Chinese smartphone market is shrinking but we can’t agree on how much

A slew of Chinese smartphone numbers have been churned out by leading educated-guessers and the only thing they agree on is that it’s declining.

Counterpoint reckons Q1 2018 Chinese smartphone shipments declined 8% annually, but Canalys has a much bigger decline of 21%, while GfK is going for a more modest 6% decline. Counterpoint and Canalys will derive their intelligence from the supply-side – i.e. manufacturers, supply chain, etc, while GfK uses point-of-sale terminals to get a demand-side picture.

Regardless of the method there will be a fair bit of extrapolation, conjecture and intuition in all the numbers, which explains why they can sometimes be so far apart.

“2018 started on a slower note for the world’s largest smartphone market,” said James Yan of Counterpoint. “The slowdown can be attributed to lengthening smartphone replacement cycle for the Chinese consumers. Additionally, lack of product launches in Q1 2018 with OEMs focusing on inventory clearance, especially for non-bezel-less display devices, were other key factors impacting shipment volumes. Bezel-less devices are now popular in China and more OEMs are expected to launch sub-1000 RMB (~US$160) bezel-less portfolio to differentiate their offerings in the mid segment.”

“The level of competition has forced every vendor to imitate the others’ product portfolios and go-to-market strategies,” said Mo Jia of Canalys. “But the costs of marketing and channel management in a country as big as China are huge, and only vendors that have reached a certain size can cope. While Huawei, Oppo, Vivo and Xiaomi must contend with a shrinking Chinese market, they can take comfort from the fact that it will continue to consolidate, and that their size will help them last longer than other smaller players.”

“We start the year with a very different picture to the final quarter of 2017, when smartphone demand records were broken,” said GfK’s Arndt Polifke, commenting on the global picture. “In the first quarter of 2018 by comparison, there was a year-on-year decline in global smartphone demand. It’s perhaps no surprise as we hit saturation point in more markets. On the other hand, consumers are tending to choose higher-priced models as they embrace the latest innovations offered by smartphone brands. As a result, the average sales price grew by an astonishing 21 percent year-on-year to USD 374. This led to 18 percent revenue growth globally, which is exceptional for a maturing industry.”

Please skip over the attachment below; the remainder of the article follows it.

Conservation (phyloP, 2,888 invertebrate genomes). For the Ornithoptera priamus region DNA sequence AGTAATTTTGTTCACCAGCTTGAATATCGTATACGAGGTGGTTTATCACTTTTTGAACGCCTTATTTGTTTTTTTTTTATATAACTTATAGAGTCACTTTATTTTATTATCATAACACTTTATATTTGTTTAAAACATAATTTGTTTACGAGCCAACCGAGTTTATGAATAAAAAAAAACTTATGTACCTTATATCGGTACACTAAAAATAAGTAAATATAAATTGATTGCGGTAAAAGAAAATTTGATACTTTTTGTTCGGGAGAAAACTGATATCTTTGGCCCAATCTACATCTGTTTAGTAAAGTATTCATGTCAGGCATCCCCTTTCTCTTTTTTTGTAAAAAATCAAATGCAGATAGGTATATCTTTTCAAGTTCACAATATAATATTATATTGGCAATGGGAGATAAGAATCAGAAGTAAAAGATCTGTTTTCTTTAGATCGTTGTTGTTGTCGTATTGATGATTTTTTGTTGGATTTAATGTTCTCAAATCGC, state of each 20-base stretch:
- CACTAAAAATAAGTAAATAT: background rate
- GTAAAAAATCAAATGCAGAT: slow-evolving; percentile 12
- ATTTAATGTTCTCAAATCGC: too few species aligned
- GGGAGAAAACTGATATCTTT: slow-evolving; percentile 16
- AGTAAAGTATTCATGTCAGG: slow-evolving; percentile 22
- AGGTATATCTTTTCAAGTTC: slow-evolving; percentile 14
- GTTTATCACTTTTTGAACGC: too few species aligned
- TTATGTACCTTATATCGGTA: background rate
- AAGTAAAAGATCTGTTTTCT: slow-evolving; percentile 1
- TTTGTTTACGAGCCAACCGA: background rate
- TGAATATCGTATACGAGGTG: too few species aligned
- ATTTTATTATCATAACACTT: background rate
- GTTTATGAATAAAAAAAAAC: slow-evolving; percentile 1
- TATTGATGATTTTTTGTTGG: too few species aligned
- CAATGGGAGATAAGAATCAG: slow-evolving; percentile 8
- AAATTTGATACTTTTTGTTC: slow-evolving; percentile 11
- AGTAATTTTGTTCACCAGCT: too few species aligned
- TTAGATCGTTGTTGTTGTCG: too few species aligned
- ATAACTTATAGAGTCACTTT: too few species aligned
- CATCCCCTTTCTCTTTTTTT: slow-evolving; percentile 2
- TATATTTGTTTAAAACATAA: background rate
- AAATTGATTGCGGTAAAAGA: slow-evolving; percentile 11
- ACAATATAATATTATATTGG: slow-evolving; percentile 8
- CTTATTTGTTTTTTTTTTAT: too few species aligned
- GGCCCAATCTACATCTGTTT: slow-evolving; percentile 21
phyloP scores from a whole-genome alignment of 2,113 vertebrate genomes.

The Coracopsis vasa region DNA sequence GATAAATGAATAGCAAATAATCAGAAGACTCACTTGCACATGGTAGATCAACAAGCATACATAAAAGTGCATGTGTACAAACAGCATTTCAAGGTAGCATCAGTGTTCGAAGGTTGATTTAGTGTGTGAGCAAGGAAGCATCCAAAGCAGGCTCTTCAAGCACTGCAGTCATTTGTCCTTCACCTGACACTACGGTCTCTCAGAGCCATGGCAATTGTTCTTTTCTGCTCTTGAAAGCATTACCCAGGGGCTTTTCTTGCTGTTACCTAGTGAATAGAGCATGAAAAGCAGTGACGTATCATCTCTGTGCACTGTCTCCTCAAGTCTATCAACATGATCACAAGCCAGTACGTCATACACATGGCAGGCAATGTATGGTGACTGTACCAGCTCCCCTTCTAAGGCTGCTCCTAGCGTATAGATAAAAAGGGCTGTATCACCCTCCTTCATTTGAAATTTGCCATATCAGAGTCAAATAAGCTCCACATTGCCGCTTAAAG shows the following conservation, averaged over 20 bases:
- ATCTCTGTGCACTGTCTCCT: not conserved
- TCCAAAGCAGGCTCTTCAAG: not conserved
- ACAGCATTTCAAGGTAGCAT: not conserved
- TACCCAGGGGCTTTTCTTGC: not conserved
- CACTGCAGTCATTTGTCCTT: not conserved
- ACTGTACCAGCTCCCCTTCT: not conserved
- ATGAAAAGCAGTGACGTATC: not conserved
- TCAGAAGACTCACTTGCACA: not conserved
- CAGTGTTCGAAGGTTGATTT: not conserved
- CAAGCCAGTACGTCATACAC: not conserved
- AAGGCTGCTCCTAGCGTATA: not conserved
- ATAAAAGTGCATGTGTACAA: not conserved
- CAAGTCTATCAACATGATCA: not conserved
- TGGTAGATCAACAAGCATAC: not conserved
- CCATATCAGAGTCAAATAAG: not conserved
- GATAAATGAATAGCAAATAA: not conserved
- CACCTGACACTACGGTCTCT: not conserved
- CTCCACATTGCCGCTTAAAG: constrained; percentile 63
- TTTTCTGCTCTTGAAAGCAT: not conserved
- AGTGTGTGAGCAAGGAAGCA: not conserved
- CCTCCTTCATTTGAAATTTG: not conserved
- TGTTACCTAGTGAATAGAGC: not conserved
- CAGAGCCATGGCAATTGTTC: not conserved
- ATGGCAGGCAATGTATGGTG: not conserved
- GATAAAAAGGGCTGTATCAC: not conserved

GfK is the only one of the three to talk about value as well, and in its released confirms this global trend is playing out in China. Smartphone revenues there grew by 14% to $41.1 billion in spite of the volume decline. This seems to be down to the growing strength of the big smartphone brands, including Apple, and their ability to persuade Chinese punters to upgrade to more expensive devices.

Counterpoint China Q1 2018

 

Canalys China Q1 2018

Q4 2017 global smartphone sales value spiked thanks to the iPhone X

A couple of early looks at the Q4 2017 global smartphone market indicate the iPhone X sold well and dragged the average selling price up with it.

GfK, which derives its data from point-of-sale terminals, reckons global ASPs experienced a record spike in Q4, growing 11% year-on-year. This trend seems to have been driven mainly by Europe and Asia, with Central and Eastern Europe ASP jumping 28% and Western Europe seeing the average sale value increase by 17% despite a 3% decline in sales volume.

“Smartphone year-on-year demand growth moderated for the fourth consecutive quarter, rising only one percent to 397 million units in 4Q17,” said Arndt Polifke, Global Director of PoS telecom research at GfK. “However, sales value increased by 11 percent year-on-year in the quarter, which is exceptional growth for such a mature technology category. This came as the proliferation of smartphones with larger and bezel-less displays incentivized consumers to purchase more expensive devices.”